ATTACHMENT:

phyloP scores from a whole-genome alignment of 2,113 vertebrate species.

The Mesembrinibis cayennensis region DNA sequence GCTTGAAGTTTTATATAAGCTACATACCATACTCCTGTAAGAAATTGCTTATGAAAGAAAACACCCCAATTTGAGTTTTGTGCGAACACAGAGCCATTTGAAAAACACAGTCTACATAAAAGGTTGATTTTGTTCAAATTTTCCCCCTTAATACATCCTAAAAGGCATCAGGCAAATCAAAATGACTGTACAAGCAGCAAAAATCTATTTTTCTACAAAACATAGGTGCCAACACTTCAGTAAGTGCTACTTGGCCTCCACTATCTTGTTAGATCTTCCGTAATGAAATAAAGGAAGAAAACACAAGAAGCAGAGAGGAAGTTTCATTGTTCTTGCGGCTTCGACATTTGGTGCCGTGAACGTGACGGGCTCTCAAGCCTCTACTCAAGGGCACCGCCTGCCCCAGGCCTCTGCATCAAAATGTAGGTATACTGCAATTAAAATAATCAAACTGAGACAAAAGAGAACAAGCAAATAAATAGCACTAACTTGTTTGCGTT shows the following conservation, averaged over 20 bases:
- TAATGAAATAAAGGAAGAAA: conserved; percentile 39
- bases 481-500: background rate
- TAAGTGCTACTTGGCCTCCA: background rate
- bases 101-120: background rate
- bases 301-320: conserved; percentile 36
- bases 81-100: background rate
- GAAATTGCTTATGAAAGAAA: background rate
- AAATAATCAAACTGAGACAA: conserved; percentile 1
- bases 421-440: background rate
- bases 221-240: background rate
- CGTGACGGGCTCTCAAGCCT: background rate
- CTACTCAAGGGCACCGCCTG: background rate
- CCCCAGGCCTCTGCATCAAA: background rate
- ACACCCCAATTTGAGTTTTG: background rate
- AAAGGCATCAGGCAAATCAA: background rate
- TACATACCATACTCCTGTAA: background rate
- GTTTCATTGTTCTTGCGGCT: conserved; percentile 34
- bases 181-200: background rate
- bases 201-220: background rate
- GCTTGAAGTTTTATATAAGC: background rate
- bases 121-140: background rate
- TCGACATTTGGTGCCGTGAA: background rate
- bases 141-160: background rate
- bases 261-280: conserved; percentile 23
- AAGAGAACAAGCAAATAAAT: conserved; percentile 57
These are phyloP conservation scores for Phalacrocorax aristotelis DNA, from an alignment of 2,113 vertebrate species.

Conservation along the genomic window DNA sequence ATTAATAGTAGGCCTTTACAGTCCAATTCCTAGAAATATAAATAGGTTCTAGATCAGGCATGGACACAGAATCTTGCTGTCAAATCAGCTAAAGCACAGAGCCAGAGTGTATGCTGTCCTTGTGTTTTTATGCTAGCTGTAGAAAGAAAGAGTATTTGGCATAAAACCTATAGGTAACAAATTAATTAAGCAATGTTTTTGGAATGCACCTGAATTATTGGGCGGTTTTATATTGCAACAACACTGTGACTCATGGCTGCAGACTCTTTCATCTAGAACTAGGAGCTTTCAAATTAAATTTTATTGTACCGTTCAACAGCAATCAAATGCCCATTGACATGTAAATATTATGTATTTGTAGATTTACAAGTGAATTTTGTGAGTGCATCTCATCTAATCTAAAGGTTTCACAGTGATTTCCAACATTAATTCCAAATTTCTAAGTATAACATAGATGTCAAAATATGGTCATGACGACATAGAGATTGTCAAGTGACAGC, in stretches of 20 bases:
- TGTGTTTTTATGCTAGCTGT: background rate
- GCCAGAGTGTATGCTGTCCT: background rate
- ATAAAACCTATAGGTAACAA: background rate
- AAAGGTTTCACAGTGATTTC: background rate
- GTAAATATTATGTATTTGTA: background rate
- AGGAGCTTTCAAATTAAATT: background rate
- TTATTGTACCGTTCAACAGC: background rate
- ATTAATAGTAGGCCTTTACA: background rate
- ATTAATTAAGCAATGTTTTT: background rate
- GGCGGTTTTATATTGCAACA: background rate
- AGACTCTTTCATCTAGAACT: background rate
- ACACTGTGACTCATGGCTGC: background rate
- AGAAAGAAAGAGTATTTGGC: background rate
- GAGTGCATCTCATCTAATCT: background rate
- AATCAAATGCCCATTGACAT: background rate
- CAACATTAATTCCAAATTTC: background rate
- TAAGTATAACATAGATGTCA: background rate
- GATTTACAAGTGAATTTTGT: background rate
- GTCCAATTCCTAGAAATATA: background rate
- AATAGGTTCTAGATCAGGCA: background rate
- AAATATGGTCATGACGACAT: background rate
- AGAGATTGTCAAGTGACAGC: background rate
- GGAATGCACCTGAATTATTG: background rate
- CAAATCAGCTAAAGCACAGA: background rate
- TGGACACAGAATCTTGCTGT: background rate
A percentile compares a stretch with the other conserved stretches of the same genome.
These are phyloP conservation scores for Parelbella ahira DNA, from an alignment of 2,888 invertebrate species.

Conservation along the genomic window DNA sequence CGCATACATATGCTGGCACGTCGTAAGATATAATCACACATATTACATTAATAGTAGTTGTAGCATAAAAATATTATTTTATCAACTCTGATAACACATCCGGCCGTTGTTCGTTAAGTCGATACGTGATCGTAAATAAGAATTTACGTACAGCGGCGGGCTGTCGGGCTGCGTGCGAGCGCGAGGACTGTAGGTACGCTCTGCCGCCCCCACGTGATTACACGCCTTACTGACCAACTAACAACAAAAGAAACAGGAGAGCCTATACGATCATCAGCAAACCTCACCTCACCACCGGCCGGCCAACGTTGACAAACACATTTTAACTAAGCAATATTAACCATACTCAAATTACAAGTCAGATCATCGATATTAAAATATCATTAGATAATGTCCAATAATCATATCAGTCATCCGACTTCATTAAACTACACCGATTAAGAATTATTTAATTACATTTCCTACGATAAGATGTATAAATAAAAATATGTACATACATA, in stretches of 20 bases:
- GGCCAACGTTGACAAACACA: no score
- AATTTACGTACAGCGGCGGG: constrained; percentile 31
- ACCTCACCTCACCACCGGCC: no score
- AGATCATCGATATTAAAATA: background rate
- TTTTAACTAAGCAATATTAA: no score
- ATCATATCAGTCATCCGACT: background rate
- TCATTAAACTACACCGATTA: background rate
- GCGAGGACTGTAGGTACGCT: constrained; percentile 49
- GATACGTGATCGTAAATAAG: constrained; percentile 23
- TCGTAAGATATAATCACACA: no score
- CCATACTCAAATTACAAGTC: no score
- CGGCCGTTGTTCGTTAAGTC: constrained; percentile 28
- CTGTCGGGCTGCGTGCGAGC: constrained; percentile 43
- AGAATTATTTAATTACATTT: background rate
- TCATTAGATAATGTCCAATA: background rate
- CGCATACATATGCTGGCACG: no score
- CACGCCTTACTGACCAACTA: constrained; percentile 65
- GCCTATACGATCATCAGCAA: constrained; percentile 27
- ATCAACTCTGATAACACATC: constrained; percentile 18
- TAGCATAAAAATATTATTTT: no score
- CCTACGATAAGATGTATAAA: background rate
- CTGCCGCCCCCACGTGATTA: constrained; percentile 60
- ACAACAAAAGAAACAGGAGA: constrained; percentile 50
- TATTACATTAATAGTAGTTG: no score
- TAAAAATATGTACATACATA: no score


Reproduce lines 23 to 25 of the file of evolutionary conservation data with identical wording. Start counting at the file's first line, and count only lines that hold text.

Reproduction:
- bases 121-140: background rate
- TCGACATTTGGTGCCGTGAA: background rate
- bases 141-160: background rate